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Introduction to Building in Perspective
In this series we will demonstrate some basic interactions and features with Ignition's Perspective module. Along the way we'll develop our own project from scratch. Watch this lesson to learn more.
Transcript(open in window)
[00:00] Welcome to the Building in Perspective course. My name is Paul Scott, and I'll be guiding you through this course. In this series we'll take a look at Ignition's Perspective module while building a project from start to finish. We designed this course with two main groups in mind. The first would be users that are completely new to ignition beyond the prospective module we'll also discuss how ignition works and explain some of the supporting systems. The second group would be users that already have some background knowledge of how ignition works but never had a chance to learn about perspective. In that case this series will demonstrate how perspective works and give you a jumpstart on building your own perspective applications For this series we're going to be building a very simplistic project that takes advantage of some key perspective features. The premise is we're building a project for a customer to monitor some liquid storage stations. Each station has a tank, a pump, and a release valve. They have several data points for each station they want us to monitor, such as tank capacity level and the pH level of the liquid.
[01:03] They would like to display live values on a screen as well as have some sort of chart for viewing historical records. A key requirement of this project is that they want to have panels on the plant floor displaying these live values but they also want the data from each tank and valve to be available on a mobile device. Now let's skip ahead a little bit and take a look at the project we're going to be building. At the end of the series we'll have something that looks like this. We'll have a navigation bar towards the top of the screen here along with five different sections that the users can switch between. We're looking at the overview screen right now which just has a couple of graphics and displays for some real-time data. We'll have a history window that has our chart. A lot of users also search and find the data point that they want to see on the chart. And that way they can add it from the runtime directly. We'll also create a details view, which will be used to show all data points from all of our stations. They'll also include an alarm table at the bottom here. The screen does make heavy use of indirection and parameters. So instead of creating three identical station details we'll create one screen and then learn how we can change the backing data for that screen.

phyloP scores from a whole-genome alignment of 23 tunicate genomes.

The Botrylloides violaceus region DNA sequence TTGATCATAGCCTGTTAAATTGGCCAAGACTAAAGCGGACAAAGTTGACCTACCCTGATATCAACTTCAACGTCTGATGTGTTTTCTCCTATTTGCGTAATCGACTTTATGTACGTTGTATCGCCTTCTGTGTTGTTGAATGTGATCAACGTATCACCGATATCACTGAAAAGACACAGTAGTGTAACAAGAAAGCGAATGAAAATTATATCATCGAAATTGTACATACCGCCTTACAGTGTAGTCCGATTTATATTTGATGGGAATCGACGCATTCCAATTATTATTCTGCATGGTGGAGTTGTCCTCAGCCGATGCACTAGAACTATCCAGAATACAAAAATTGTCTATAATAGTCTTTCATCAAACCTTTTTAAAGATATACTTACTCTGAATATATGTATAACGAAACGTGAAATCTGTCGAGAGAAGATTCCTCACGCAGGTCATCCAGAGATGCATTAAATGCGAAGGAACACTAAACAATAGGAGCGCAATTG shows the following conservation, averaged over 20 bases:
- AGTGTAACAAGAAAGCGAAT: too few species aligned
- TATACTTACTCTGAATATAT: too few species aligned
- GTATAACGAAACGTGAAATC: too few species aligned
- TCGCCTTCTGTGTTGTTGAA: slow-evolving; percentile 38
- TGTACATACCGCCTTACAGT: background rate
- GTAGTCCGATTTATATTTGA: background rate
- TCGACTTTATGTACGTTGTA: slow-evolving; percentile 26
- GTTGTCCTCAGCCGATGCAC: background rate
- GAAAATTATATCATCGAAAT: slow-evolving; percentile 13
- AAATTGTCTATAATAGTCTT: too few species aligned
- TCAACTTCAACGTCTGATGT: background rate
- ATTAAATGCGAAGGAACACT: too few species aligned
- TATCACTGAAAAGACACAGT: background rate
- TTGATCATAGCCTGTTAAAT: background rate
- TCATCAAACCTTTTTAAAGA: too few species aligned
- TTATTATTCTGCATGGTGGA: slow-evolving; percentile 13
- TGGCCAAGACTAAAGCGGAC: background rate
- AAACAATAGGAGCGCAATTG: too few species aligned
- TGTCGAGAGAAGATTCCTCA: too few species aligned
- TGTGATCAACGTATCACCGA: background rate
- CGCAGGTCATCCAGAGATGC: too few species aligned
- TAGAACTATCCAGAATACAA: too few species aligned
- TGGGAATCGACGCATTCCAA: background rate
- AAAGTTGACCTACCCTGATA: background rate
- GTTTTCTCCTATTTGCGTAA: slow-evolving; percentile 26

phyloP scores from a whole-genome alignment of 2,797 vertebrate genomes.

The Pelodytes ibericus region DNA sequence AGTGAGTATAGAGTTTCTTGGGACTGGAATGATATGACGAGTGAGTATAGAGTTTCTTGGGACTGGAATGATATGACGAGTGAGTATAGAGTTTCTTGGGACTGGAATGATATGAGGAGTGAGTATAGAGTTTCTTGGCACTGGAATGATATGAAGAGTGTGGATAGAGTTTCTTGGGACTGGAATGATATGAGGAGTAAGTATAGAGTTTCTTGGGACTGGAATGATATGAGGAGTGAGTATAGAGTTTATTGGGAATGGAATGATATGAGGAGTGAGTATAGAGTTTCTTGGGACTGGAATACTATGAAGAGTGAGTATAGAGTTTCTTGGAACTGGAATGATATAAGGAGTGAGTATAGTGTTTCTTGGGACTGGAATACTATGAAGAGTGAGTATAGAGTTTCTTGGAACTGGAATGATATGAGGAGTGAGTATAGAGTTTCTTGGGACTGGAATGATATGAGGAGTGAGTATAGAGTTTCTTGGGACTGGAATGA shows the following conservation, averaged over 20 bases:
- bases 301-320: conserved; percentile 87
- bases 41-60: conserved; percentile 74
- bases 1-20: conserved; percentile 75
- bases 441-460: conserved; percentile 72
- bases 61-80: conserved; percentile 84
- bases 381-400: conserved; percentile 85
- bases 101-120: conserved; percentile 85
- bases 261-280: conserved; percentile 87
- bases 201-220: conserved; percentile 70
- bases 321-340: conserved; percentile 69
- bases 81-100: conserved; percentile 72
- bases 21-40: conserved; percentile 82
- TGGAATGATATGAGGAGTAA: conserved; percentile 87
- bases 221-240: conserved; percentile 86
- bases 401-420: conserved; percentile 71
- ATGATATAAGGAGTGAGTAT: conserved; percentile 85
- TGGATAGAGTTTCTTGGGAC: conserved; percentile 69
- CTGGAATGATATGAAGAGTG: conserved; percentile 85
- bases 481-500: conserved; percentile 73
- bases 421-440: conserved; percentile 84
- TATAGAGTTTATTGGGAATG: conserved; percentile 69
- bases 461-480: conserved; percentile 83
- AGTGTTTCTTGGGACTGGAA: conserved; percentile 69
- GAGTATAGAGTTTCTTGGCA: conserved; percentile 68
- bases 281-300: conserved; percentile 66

[02:07] If someone launches this application on a mobile device or something with a smaller screen, we can provide a different experience so we can change the options on our navigation bar at the top, we can provide different graphics in the center here, and then we can also add some buttons towards the bottom to aid with switching between our various stations. So overall a very simplistic project, but it does cover a lot of perspective basics and essentials that you'll want to know about. So what's special about perspective. Well, if you want to build a web application then it's an ideal tool to use. It makes use of modern technology such as CSS3 and HTML5. But you don't really need any sort of background knowledge or familiarity with those to build a successful perspective application. Although if you are familiar with those technologies then you'll probably recognize quite a few things. For those of you that are already familiar with ignition's vision module you may notice some familiar concepts and perspective. For example, component bindings are back but you have way more options now, containers are the main way to sort and organize components on the screen but now they have different types with different rules for components placed inside of them which gives you far more control over what happens when the run time is resized ready to begin, well let's get started.
[03:16] We'll see you in the next video.